This article was first published by Exporter Today on 5 July 2017.
Tracey Epps looks at the importance of proper tariff classification of your exports.
Goods traded internationally are classified using a universal classification tool known as the Harmonized System (HS) that allows countries to classify goods on a common basis. The tool consists of more than 5,000 commodity groups, each identified by a six-digit code.
Customs authorities in over 200 countries use HS codes to identify the correct tariff (or ‘duty’) payable, for charging consumption taxes (like VAT or GST) and for the collection of international trade statistics. Some add extra digits to the six-digit code so that they can make finer distinctions between goods.
Generally importers are responsible for filing import entries and for paying any applicable tariffs. There are, however, some cases where the buyer and seller agree on terms of trade that oblige the seller to clear goods for import. In such cases, the exporter will bear direct responsibility for tariff classification.
It is critical that exporters have confidence that goods have been properly classified. Misclassification can directly affect the bottom line. Most obviously, tariffs and other taxes increase the cost of goods to foreign buyers and may affect competitiveness in the overseas market.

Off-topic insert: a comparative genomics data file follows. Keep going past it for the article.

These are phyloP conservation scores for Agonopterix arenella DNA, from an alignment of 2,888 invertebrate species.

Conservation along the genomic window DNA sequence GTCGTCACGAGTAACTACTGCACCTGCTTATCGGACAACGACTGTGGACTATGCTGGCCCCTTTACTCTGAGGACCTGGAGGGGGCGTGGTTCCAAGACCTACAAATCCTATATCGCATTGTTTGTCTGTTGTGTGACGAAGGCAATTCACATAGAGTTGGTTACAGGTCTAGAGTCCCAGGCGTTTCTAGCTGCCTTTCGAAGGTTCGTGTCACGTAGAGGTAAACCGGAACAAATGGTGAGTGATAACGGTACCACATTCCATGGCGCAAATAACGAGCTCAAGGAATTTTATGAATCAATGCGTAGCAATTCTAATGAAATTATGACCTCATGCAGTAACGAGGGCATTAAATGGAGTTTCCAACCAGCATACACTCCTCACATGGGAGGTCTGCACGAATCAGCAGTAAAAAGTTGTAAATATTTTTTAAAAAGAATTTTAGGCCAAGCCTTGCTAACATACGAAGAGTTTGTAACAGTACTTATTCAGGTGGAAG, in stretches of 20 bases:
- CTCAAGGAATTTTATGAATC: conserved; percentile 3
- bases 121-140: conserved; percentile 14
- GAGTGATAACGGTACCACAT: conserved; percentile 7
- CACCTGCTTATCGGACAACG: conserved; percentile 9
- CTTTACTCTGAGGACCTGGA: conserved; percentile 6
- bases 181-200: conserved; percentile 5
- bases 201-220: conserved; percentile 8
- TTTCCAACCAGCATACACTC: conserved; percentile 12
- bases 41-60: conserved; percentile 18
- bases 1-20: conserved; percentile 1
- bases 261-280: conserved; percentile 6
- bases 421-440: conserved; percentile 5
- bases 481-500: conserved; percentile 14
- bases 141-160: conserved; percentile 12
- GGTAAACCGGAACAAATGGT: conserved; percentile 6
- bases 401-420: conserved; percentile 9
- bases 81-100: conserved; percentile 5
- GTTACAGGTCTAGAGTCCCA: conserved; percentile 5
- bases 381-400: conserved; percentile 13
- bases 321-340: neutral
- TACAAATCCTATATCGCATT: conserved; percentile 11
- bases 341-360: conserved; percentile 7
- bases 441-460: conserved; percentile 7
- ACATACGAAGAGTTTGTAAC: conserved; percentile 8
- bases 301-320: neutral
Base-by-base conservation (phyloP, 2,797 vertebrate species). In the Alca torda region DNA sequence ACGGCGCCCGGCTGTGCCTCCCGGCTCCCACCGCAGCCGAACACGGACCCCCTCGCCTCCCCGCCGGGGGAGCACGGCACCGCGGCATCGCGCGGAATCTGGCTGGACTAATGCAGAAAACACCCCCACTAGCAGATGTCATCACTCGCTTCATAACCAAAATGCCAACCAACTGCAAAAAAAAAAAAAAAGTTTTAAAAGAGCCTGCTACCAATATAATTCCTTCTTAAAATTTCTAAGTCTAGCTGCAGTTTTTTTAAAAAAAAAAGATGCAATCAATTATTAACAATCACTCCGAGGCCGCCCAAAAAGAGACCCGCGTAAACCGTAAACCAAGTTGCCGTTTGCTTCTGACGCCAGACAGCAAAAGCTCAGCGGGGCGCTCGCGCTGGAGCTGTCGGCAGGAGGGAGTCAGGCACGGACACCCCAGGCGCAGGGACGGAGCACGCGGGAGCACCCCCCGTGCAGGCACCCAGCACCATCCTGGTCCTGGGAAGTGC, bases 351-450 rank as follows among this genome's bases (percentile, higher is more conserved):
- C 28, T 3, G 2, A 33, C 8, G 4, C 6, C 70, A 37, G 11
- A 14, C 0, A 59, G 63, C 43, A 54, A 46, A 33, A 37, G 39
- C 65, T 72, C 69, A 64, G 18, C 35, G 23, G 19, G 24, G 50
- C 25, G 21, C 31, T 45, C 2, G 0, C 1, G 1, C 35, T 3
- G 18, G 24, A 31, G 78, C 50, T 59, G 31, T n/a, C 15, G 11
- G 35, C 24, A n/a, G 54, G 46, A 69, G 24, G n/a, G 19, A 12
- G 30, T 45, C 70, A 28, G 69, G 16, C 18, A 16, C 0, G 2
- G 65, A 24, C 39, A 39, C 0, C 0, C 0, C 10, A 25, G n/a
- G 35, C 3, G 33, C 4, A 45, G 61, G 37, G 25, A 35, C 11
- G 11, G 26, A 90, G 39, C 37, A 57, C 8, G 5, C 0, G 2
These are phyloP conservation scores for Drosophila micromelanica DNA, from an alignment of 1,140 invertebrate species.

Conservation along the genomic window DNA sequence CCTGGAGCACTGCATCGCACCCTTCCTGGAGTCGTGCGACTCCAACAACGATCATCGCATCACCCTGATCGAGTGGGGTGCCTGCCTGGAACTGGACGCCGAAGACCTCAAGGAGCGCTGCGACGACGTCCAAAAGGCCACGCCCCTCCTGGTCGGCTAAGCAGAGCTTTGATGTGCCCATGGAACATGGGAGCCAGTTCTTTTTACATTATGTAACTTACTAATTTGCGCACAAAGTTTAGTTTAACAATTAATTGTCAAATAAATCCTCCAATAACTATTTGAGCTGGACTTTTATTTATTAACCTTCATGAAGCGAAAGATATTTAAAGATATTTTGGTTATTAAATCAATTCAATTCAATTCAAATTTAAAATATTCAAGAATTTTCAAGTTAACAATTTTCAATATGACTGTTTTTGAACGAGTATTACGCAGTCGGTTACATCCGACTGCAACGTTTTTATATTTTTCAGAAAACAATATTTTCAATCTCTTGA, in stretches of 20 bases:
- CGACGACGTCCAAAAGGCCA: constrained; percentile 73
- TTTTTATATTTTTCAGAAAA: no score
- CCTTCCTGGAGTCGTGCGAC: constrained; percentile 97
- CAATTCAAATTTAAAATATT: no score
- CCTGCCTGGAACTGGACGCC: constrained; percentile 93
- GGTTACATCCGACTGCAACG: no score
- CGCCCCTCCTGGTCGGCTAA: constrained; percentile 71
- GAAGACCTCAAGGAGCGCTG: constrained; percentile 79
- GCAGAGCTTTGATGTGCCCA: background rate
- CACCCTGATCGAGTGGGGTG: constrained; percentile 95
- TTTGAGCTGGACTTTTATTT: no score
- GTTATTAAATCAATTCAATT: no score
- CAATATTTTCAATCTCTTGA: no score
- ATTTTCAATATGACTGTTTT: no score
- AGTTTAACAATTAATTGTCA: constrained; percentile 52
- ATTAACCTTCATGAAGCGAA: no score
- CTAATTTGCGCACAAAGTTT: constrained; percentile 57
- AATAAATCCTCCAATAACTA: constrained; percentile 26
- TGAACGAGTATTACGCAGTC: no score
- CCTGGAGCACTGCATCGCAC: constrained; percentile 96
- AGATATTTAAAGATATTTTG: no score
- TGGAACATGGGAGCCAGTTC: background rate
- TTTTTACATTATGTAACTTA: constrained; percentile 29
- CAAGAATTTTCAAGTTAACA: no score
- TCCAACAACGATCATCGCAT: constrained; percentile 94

A hypothetical example based on fish exports to Egypt illustrates both the difficulties and the potential impact of tariff classification. The HS six-digit code 16.04 covers prepared or preserved fish, and 1604.15 covers mackerel in particular. Under Egypt’s tariff schedule, mackerel is listed as falling under the HS six-digit code 1604.15. The applicable tariff rate is 5 percent. However, mackerel is also listed as falling under the eight-digit code 1604.20.10 (‘other prepared or preserved fish’). The applicable tariff rate for this is 22 percent. If you were exporting preserved mackerel to Egypt, classification of the product does not appear to be a straightforward matter. Moreover, getting it right would be important because there is a 17 percent tariff differential.
Incorrect classification can also have negative operational effects that ultimately affect profitability, including interruptions to supply chains from having goods held up at the border on importation, imposition of retrospective duties or penalties for misclassification.
Proper classification can be difficult – for example, is a ceiling fan with a light a ‘fan’ or a ‘light’? Is a chocolate containing a toy an item of ‘confectionary’ or a ‘toy’? There are rules that must be followed to obtain the proper classification, and obtaining the advice of a customs broker or other specialist can be a worthy investment. But it is important to remember that this will not relieve you from the consequences of misclassification if your adviser gets it wrong. Working closely with your agent is therefore critical, as is being fully aware of your contractual arrangements with the importer as these may well determine liability in situations such as where your goods get held up at customs or incur unexpected taxes or charges.
Tracey Epps is a trade law consultant at Chapman Tripp, and can assist with any export-related queries.